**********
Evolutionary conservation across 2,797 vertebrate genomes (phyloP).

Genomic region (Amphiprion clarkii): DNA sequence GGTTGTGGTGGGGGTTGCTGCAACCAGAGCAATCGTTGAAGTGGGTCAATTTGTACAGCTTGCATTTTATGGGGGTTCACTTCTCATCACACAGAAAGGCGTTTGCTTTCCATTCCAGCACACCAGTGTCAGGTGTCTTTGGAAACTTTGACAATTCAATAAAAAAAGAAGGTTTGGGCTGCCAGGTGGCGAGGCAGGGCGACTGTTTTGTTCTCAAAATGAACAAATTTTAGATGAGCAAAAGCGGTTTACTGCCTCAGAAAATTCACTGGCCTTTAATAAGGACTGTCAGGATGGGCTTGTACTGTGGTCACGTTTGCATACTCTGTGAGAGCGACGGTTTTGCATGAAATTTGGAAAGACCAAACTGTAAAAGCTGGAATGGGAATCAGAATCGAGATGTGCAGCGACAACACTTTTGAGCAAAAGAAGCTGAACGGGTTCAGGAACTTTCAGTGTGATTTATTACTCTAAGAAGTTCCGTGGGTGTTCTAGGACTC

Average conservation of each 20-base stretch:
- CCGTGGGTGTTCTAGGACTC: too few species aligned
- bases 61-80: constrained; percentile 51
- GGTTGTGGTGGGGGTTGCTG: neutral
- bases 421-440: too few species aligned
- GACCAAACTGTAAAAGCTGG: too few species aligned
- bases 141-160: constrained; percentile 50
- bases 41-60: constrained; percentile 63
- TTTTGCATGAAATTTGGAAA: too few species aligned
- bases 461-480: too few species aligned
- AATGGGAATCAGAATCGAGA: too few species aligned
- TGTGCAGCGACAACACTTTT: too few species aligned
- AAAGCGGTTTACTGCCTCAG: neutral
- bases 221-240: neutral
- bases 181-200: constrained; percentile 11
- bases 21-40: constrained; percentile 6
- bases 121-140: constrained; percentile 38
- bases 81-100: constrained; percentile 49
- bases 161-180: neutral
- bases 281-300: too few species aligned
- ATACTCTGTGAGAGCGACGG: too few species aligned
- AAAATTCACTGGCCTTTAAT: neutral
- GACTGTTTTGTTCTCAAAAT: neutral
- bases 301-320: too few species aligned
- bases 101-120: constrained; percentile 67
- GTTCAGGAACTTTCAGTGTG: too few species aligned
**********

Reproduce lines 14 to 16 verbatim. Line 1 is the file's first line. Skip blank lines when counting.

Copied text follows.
- TGTGCAGCGACAACACTTTT: too few species aligned
- AAAGCGGTTTACTGCCTCAG: neutral
- bases 221-240: neutral